Rockefeller introducing bill focused on video game violence
Dec 20, 2012 (The Register-Herald - McClatchy-Tribune Information Services via COMTEX) --
Sen. Jay Rockefeller has introduced legislation that would study the impact of violent television and video games on children.
"This week, we are all focused on protecting our children. At times like this, we need to take a comprehensive look at all the ways we can keep our kids safe. I have long expressed concern about the impact of the violent content our kids see and interact with every day," he shared.
If passed, the bill would direct the National Academy of Science to conduct a comprehensive study and investigation on harmful programming's effects on children, specifically if watching violent imagery causes kids to act aggressively or otherwise hurts their well-being.
The bill would additionally examine if current aspects of games, like their interactive nature and the personal and vivid way violence is portrayed, have a unique impact.
If passed, the bill would require the National Academy of Science to submit a report on its investigation within 18 months to Congress as well as to the Federal Trade Commission and the Federal Communications Commission.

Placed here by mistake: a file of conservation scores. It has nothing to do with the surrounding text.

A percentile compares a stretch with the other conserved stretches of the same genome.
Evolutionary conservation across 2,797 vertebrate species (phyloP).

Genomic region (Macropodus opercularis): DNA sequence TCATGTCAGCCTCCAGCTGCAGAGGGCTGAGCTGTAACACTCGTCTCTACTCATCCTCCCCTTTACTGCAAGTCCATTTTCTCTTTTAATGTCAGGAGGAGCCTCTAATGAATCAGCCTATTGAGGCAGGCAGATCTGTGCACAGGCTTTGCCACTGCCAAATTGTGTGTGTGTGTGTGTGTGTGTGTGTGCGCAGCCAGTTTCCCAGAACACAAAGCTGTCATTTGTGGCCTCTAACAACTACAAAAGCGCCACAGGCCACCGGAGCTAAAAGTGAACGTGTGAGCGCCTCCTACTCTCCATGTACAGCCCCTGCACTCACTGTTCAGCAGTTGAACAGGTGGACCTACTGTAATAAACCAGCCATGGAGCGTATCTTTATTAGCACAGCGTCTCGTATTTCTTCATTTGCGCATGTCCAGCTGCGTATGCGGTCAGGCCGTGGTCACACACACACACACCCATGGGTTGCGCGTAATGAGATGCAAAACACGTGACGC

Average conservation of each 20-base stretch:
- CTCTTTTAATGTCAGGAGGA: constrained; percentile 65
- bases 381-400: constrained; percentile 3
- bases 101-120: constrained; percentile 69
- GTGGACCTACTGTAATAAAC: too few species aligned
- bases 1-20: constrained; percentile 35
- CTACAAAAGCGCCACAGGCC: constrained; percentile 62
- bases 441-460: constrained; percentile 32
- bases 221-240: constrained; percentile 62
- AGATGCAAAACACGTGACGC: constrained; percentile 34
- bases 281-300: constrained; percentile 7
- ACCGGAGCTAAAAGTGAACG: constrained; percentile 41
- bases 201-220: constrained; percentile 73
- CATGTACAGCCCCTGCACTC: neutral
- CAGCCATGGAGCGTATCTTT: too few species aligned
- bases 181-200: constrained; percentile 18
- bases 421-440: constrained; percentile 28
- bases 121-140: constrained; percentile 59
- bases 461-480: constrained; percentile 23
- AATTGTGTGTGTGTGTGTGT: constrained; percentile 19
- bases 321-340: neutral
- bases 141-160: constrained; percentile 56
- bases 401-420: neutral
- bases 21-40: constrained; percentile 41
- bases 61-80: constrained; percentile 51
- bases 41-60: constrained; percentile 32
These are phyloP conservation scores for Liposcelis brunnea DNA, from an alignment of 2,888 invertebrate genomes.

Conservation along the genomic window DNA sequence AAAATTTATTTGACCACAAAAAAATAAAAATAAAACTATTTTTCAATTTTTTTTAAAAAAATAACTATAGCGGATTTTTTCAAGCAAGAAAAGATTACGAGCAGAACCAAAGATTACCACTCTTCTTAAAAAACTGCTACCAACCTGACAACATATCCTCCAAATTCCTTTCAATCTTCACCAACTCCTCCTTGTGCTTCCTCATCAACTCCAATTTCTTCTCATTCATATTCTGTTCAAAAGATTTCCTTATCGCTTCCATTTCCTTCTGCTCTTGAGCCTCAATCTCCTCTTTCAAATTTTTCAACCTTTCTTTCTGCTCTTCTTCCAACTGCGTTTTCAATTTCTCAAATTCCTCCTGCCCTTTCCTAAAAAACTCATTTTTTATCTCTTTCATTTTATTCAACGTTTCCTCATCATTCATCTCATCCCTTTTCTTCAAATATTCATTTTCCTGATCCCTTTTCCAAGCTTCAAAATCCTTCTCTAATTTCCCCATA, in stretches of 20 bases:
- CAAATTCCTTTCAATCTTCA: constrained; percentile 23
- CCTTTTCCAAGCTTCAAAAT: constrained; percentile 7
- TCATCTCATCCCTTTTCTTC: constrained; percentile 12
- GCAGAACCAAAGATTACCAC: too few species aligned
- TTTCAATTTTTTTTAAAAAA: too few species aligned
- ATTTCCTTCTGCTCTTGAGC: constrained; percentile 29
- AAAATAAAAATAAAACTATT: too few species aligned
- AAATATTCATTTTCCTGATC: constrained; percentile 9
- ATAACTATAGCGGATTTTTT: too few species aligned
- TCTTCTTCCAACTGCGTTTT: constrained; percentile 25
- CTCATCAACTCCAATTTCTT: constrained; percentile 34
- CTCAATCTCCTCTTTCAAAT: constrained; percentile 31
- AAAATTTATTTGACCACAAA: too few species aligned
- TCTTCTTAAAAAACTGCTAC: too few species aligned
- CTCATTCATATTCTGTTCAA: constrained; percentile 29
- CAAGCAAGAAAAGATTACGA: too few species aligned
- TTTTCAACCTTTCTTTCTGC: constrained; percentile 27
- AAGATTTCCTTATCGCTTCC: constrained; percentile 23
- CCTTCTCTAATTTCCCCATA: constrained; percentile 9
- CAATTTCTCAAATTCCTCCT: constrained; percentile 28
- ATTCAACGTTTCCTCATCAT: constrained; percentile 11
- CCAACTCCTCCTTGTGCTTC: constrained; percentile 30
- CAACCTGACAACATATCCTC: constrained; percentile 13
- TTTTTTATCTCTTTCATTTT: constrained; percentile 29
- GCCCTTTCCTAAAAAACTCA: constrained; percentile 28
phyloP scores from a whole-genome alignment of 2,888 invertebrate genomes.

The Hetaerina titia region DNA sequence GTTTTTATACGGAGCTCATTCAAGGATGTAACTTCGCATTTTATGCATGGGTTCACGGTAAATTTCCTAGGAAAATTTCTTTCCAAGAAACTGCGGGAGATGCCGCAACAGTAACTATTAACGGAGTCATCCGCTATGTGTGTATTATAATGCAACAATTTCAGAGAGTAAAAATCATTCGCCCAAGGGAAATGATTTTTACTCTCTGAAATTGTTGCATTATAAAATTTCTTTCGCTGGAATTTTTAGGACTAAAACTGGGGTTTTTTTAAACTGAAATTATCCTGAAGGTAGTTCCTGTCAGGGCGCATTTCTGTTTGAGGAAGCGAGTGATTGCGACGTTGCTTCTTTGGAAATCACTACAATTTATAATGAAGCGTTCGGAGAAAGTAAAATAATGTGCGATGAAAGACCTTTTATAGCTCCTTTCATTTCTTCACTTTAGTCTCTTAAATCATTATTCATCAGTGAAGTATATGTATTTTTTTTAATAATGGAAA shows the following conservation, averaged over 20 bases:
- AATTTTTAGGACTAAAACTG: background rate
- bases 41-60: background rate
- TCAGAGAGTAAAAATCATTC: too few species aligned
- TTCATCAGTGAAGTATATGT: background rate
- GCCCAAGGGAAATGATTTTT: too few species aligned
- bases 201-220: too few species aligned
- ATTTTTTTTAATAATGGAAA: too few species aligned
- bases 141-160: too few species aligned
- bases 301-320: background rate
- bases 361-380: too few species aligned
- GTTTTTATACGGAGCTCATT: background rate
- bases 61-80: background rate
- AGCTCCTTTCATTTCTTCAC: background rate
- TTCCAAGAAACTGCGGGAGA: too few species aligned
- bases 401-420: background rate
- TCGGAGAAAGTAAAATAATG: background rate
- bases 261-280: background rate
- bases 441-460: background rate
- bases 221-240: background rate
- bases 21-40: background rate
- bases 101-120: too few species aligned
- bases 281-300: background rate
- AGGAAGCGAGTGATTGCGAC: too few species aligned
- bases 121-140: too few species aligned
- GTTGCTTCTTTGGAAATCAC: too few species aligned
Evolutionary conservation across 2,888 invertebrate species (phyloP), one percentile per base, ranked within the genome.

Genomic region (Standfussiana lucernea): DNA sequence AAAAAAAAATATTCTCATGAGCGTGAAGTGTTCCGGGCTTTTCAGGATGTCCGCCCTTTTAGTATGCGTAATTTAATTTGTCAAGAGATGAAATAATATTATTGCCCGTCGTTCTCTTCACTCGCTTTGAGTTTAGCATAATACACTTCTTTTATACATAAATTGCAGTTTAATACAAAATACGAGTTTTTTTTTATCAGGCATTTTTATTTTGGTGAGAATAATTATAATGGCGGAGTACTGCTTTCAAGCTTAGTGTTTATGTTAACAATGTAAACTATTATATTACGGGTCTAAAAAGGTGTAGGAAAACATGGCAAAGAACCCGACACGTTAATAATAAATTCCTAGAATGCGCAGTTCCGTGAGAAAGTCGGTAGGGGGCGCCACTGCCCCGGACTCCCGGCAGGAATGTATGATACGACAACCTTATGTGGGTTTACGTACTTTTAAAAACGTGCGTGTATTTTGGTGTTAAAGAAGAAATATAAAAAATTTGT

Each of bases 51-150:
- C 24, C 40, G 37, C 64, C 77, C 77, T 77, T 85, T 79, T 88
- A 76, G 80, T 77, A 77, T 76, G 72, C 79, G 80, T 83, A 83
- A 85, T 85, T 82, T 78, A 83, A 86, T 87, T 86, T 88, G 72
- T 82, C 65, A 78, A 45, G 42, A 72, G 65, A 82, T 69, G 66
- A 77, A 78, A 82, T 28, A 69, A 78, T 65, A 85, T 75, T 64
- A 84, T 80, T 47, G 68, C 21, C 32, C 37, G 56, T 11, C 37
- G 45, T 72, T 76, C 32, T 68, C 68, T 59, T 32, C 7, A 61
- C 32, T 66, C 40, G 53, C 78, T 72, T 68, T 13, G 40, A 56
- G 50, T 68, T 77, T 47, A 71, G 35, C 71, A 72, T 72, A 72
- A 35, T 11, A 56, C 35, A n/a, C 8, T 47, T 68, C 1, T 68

Rockefeller said he will also be asking the Federal Trade Commission and the Federal Communications Commission to review the effectiveness of the video game ratings systems.
"Changes in technology now allow kids to access violent content on-line with less parental involvement. It is time for these two agencies to take a fresh look at these issues," stressed the senator.
He said that by the time a child is 18, he or she has seen tens of thousands of violent images.
"While we don't know if such images impacted the killer in Newtown, the issue of violent content is serious and must be addressed," he said.
"Major corporations, including the video game industry, make billions on marketing and selling violent content to children. They have a responsibility to protect our children. If they do not, you can count on the Congress to take a more aggressive role."
This bill's introduction comes on the heels of Rockefeller's statement on Monday that Congress "has not done enough" to protect children and families from the kind of violence that occurred on Dec. 14 at Sandy Hook Elementary in Connecticut
Rockefeller said he voted for the reauthorization of the assault weapons ban in 1994, which also included a ban of high capacity clips.
"It's unacceptable that it hasn't been reauthorized. West Virginia has a proud hunting tradition and respect for the Second Amendment. But most hunters I talk with know that prohibiting the use of military-grade weapons or clips that can fire dozens of rounds in a matter of seconds will not impact those traditions, nor do they have a place on our streets," he said.
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